The International Neuromodulation Society

The Fastest-Growing, Worldwide Multidisciplinary Body Devoted to Building Knowledge of Neuromodulation

The International Neuromodulation Society (INS) is a non-profit group of clinicians, scientists and engineers dedicated to the scientific development and awareness of neuromodulation – the alteration of nerve activity through targeted delivery of a stimulus, such as electrical stimulation or chemical agents, to specific neurological sites in the body. The San Francisco-based INS was formed in 1989 and educates and promotes the field through meetings, its peer-reviewed journal Neuromodulation: Technology at the Neural Interface, explanatory content, and chapter websites. The INS also provides information for patients and produces rolling news briefs about this rapidly evolving field.

The INS Peer-Reviewed Journal – 8 Issues a Year

The INS journal Neuromodulation: Technology at the Neural Interface has a growing Impact Factor and is indexed in Index Medicus, MEDLINE and Pubmed from its first issue in 1998. Members may log in to the members-only section to read the journal online.

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Medical Professionals can learn about various considerations concerning neuromodulation and clinic contacts. Once your preliminary questions have been answered, please use the Contact Us facility to find out more and to discuss specific objectives. Others may simply wish to join the INS and one of its related chapter societies, please use the Membership Application.

Clinical trials that involve a wide range of emerging neuromodulation approaches are listed on our Research page. Neuromodulation clinical trials address symptom control through nerve stimulation in such condition categories as:

If you are not a medical professional and you are searching for information about neuromodulation and how these types of treatment could benefit a specific condition such as treatment-resistant headache or other chronic pain syndromes, you may find the sections titled Therapies, About Neuromodulation or FAQs particularly helpful.

Members may log in and visit the members-only section’s Global Discussion Forum

What is Neuromodulation?

Breaking News Share

Clinicians Publish Data From Short Study of Adaptive Deep Brain Stimulation in Parkinson's Disease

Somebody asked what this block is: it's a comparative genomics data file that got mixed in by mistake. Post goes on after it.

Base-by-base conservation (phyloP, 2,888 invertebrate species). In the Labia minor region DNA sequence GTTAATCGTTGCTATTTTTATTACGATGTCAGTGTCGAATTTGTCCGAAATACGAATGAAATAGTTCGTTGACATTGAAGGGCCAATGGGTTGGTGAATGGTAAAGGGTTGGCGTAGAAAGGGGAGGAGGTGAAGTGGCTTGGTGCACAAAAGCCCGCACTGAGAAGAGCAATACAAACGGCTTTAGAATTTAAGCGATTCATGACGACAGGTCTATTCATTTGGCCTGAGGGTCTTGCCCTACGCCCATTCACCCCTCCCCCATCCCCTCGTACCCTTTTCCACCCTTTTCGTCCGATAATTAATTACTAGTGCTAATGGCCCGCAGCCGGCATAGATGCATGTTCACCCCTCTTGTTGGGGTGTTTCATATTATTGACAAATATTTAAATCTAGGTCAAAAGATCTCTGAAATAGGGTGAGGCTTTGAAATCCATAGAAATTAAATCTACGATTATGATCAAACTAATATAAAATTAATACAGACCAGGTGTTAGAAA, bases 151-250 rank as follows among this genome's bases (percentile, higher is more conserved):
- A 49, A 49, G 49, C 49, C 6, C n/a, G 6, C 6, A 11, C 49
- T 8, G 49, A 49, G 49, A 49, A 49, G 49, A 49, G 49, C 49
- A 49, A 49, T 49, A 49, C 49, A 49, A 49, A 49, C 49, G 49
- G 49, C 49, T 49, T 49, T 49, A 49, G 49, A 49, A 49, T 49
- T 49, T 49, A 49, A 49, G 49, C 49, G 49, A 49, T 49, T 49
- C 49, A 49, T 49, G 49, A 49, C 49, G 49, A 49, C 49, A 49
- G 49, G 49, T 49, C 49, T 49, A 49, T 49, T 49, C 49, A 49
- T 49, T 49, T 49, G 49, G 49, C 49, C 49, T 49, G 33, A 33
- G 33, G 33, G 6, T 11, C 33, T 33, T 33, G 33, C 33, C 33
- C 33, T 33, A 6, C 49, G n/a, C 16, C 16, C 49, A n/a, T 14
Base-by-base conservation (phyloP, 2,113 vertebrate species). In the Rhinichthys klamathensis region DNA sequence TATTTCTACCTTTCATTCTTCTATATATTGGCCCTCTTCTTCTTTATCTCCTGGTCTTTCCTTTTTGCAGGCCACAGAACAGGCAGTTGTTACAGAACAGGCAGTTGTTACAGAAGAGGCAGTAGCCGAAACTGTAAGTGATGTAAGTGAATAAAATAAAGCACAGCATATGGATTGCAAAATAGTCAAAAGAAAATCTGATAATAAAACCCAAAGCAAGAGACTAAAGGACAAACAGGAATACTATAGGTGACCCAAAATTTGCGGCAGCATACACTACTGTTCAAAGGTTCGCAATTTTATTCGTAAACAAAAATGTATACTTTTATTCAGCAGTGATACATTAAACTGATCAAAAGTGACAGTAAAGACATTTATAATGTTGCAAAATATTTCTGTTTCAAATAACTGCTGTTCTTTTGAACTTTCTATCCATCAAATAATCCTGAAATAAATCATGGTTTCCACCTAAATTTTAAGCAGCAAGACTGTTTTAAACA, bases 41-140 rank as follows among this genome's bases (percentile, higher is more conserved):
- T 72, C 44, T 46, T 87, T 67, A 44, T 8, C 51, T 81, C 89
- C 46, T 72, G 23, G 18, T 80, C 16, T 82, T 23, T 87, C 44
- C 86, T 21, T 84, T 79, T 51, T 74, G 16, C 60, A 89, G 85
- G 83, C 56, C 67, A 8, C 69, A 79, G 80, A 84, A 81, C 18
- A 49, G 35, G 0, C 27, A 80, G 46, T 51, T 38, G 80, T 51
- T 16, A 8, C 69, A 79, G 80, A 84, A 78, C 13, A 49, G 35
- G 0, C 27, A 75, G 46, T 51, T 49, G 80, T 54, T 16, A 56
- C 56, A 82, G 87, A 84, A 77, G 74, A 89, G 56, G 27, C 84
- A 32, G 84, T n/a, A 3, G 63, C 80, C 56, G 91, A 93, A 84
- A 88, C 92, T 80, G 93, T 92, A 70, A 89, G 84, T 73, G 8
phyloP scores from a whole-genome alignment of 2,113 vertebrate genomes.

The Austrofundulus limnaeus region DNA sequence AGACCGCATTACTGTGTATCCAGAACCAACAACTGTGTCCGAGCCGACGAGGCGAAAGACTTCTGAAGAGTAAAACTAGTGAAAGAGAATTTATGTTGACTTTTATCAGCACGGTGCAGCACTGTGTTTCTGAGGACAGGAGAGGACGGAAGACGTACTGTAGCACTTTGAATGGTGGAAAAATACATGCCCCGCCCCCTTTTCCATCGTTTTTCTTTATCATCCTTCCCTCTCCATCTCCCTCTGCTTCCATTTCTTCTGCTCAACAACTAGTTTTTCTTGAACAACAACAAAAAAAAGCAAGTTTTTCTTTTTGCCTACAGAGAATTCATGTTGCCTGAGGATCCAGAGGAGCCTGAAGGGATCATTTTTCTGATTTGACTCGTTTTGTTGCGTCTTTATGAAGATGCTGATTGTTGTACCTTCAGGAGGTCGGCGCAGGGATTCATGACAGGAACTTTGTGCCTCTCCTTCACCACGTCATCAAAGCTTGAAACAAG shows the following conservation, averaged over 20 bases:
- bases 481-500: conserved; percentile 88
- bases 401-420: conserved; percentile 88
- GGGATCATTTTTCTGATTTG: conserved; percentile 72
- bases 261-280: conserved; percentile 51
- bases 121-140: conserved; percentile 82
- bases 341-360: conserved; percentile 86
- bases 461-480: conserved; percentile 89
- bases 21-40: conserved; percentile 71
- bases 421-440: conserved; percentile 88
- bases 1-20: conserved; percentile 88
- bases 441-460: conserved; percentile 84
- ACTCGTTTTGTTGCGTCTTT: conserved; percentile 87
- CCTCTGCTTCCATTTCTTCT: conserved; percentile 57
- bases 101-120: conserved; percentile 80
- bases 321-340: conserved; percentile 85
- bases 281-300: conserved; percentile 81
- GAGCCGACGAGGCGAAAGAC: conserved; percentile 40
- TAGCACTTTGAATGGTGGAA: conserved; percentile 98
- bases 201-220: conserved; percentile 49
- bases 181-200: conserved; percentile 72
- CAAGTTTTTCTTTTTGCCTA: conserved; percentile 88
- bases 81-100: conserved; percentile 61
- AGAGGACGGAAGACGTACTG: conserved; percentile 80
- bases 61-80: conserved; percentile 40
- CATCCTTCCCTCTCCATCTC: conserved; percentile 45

Feb. 21, 2018 - A study of 11 patients with symptoms of rigidity from advanced Parkinson's disease  showed motor symptoms improved almost 30% during an 8-hour course of adaptive deep brain stimulation (DBS). The two-day study explored the tolerability and safety of unilateral adaptive stimulation after patients were implanted with bilateral DBS systems that target the subthalamic nucleus. Adaptive DBS varies stimulation based on beta band brainwave activity, which is associated with movement. (MedPage Today)

New Neuromodulation Center in Toronto Will Focus on Clinical Research into Brain Stimulation

Feb. 21, 2018 - Donations totaling $10 million will establish the Harquail Centre for Neuromodulation at Sunnybrook in Toronto. An announcement says the center plans to focus on recruitment for clinical trials "of focused ultrasound and other highly sophisticated neuromodulation technologies". (Sunny brook Health Sciences Centre)

Study of Non-Invasive Brain Stimulation in Stroke Rehabilitation Suggests a Role for the Motor Cortex in Semantic Processing

Feb. 13, 2018 - A sham-controlled, double-blind study of transcranial direct current stimulation to the motor cortex in 16 patients who were undergoing language therapy for post-stroke aphasia showed a differential effect on processing of action words or object words. (Journal of Neurophysiology)

Television Producers Plan a Special Feature on Emerging Neuromodulation Technology

Feb. 22, 2018 - The television show Innovations plans to feature "the future of neuromodulation" in an upcoming show about the innovation of mid-field power, according to Neurspera Medical Inc., which is developing the technology to power medical devices. (PR Web)

Case Series Describes Non-Invasive Tinnitus Treatment

Jan. - Feb. 2018 - A published case series says transcranial direct current stimulation is "an effective intervention for tinnitus while inhibiting the dominant temporoparietal cortex and simultaneous stimulating the non-dominant dorsolateral prefrontal cortex." (Noise Health)


To see select neuromodulation news by category, as well as news about the INS in particular, please visit the Newsroom. To see archived news briefs dating back to January 2011, visit the News Archive.

Continue Reading News Briefs
Last Updated on Monday, December 12, 2016 10:01 AM